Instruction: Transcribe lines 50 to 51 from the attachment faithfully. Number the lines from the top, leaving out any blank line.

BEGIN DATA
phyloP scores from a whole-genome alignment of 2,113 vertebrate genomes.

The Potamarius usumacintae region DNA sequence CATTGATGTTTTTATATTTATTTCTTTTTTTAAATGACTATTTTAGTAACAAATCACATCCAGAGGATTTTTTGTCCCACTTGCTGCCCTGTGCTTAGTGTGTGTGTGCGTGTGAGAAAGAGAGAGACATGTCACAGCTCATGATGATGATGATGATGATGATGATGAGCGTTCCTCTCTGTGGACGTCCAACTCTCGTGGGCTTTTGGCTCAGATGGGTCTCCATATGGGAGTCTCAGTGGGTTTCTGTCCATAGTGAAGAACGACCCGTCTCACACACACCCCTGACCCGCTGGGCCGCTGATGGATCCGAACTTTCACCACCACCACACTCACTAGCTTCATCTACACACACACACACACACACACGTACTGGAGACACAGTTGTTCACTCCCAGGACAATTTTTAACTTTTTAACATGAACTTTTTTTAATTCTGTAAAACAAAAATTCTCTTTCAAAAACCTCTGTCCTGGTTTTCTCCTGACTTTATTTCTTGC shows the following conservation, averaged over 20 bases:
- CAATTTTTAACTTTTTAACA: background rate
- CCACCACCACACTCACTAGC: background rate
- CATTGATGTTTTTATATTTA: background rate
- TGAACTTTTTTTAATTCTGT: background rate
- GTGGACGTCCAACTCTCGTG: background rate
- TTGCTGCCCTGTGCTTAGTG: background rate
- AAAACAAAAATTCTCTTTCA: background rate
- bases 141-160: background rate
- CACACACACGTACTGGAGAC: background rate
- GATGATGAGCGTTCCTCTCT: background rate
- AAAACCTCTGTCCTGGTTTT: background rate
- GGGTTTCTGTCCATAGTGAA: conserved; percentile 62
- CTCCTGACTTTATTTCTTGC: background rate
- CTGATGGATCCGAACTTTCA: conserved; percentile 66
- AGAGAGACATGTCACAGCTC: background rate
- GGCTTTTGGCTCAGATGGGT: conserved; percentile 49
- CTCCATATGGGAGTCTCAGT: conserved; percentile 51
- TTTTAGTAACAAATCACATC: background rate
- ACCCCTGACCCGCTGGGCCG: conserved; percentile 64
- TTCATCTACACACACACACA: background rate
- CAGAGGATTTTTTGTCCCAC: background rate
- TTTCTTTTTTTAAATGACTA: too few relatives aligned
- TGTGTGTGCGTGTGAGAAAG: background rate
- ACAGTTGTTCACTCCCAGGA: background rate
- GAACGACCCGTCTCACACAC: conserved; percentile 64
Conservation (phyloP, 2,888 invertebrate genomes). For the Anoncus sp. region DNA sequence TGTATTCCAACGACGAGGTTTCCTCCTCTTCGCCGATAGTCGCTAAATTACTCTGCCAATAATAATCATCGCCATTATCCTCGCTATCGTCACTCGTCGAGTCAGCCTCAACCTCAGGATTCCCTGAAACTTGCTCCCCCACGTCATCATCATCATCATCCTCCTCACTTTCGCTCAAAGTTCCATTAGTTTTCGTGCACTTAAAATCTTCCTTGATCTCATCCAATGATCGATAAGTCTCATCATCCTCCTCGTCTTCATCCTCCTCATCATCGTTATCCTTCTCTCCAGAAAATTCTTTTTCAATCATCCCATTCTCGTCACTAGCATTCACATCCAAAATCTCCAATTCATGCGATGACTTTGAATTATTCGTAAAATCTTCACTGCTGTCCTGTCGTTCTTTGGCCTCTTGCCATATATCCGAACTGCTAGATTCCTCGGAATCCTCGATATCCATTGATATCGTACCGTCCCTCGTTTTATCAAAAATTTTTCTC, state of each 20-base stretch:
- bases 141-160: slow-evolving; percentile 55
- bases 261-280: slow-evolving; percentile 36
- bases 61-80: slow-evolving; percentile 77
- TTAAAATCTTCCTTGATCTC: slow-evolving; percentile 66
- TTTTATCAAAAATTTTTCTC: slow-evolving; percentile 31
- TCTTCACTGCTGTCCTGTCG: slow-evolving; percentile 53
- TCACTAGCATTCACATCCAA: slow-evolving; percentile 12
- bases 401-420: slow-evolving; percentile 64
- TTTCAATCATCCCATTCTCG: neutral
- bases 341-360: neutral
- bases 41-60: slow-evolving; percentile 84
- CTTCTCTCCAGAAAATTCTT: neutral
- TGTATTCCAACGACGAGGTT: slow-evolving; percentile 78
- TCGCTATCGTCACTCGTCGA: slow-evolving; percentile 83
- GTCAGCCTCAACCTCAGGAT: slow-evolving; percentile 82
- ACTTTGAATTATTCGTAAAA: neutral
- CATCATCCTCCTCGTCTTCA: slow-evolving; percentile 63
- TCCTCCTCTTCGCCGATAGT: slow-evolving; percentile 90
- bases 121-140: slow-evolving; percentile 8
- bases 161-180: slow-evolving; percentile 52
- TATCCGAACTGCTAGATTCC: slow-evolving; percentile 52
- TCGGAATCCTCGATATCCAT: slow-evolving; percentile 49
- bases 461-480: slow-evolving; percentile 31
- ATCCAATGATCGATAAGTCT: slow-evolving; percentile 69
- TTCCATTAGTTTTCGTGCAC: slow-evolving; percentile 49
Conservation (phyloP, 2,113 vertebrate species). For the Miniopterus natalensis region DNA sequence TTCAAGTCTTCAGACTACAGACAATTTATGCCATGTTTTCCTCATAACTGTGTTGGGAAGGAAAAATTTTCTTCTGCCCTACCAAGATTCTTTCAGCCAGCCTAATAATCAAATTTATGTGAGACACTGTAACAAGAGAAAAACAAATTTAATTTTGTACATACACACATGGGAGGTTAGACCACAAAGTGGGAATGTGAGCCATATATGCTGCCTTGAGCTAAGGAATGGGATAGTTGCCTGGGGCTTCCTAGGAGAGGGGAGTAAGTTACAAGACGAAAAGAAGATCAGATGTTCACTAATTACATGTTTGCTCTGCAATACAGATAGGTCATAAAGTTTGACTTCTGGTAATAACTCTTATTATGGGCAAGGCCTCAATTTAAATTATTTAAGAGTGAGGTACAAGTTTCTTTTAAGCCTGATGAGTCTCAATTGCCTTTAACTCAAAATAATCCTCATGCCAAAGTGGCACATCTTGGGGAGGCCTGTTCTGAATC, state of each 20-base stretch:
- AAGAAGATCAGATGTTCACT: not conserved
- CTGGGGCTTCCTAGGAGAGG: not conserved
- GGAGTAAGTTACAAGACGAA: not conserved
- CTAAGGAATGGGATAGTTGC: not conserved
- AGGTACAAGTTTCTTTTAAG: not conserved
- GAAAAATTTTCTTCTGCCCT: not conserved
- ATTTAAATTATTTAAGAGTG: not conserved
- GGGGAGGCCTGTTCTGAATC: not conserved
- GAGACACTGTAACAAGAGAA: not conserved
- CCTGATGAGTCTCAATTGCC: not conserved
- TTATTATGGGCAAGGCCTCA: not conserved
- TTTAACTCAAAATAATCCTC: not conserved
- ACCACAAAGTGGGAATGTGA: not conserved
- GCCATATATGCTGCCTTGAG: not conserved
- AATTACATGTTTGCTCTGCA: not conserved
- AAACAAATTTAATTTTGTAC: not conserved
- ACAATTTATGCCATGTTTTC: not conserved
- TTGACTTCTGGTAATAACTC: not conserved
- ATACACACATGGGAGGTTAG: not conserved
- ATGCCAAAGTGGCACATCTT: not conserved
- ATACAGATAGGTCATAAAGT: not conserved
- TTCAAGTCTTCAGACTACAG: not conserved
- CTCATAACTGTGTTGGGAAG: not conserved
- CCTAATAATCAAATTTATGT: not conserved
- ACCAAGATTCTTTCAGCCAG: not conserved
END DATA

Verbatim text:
- TCGGAATCCTCGATATCCAT: slow-evolving; percentile 49
- bases 461-480: slow-evolving; percentile 31